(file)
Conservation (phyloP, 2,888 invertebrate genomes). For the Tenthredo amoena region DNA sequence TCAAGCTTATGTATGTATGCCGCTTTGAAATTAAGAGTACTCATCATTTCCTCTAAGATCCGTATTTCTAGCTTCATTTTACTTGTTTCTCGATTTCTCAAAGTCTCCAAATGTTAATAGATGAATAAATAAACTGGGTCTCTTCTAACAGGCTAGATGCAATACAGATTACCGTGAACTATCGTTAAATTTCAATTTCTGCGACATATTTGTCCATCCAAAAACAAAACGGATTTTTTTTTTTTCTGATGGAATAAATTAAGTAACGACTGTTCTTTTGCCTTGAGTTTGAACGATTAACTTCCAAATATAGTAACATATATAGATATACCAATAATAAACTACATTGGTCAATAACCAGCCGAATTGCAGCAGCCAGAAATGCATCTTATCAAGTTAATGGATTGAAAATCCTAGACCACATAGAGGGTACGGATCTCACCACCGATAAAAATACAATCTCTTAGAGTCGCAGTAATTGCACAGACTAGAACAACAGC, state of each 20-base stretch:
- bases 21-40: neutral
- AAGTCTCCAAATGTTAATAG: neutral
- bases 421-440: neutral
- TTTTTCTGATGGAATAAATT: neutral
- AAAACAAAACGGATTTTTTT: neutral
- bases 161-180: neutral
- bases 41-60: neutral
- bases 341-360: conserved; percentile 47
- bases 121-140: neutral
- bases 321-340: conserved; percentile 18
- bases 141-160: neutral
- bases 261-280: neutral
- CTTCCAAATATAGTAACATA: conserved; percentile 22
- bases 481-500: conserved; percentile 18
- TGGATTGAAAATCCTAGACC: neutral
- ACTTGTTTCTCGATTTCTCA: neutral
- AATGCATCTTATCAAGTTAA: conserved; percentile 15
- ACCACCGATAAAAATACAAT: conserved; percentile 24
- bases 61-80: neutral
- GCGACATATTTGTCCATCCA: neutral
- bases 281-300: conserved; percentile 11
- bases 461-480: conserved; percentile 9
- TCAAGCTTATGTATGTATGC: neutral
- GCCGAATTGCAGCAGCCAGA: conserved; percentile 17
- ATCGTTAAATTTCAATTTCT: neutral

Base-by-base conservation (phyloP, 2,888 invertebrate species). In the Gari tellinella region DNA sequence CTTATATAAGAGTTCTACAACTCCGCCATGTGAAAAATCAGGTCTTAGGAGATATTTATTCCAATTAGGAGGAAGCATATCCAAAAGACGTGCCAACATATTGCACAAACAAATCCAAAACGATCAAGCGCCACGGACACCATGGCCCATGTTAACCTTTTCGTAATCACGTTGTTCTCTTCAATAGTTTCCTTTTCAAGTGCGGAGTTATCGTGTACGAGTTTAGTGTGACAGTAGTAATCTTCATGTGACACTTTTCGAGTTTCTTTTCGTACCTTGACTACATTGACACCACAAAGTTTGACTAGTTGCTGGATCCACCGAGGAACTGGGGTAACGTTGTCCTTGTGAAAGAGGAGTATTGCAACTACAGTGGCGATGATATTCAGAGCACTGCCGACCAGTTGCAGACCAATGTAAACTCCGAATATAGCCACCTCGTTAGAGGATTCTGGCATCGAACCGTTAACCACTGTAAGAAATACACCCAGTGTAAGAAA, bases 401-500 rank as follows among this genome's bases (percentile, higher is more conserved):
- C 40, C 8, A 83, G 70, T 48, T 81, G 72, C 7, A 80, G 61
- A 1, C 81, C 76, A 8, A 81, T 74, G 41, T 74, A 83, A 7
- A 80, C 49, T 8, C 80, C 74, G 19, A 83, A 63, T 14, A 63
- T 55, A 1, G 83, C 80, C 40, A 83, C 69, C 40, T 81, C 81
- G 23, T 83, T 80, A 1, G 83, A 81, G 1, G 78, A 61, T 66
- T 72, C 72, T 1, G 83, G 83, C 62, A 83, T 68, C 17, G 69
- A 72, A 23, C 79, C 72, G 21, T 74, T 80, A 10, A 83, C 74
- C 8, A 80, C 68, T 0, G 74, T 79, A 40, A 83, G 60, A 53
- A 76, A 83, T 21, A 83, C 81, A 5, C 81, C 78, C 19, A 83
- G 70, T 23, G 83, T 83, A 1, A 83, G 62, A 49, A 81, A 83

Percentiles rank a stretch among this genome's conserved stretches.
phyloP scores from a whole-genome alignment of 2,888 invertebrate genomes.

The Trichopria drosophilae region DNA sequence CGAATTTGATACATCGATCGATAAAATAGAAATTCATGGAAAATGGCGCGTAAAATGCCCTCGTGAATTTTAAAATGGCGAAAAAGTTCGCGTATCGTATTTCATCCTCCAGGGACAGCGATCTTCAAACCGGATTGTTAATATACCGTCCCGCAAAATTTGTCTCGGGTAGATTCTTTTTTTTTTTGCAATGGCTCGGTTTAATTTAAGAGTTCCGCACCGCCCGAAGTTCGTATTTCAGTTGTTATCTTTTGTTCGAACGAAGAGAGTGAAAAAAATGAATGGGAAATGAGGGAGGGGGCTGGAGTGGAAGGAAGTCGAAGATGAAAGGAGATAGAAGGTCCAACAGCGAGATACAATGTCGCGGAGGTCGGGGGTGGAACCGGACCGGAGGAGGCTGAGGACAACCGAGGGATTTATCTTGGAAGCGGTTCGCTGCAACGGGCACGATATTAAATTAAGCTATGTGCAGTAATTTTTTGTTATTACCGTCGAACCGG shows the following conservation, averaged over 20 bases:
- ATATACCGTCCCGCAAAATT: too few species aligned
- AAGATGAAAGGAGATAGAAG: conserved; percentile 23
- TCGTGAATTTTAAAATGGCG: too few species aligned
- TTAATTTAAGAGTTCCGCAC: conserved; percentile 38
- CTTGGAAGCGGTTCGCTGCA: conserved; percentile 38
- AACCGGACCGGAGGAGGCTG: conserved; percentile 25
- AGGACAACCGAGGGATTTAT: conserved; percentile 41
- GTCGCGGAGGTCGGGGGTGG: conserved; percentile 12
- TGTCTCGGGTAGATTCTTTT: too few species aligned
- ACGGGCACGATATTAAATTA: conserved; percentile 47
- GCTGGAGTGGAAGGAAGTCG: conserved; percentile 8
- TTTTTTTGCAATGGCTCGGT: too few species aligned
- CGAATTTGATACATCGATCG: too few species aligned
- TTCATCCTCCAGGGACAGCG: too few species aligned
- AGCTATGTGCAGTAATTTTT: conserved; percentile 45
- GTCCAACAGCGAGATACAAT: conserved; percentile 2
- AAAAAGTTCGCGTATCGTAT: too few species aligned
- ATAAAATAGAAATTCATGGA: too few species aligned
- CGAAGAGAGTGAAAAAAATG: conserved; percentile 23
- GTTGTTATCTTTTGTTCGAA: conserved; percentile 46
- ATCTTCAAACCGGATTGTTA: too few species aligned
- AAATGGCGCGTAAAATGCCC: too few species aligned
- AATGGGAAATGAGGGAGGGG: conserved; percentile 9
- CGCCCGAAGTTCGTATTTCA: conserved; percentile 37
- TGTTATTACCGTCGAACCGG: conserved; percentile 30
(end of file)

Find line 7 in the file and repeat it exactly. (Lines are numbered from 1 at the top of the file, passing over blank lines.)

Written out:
- bases 161-180: neutral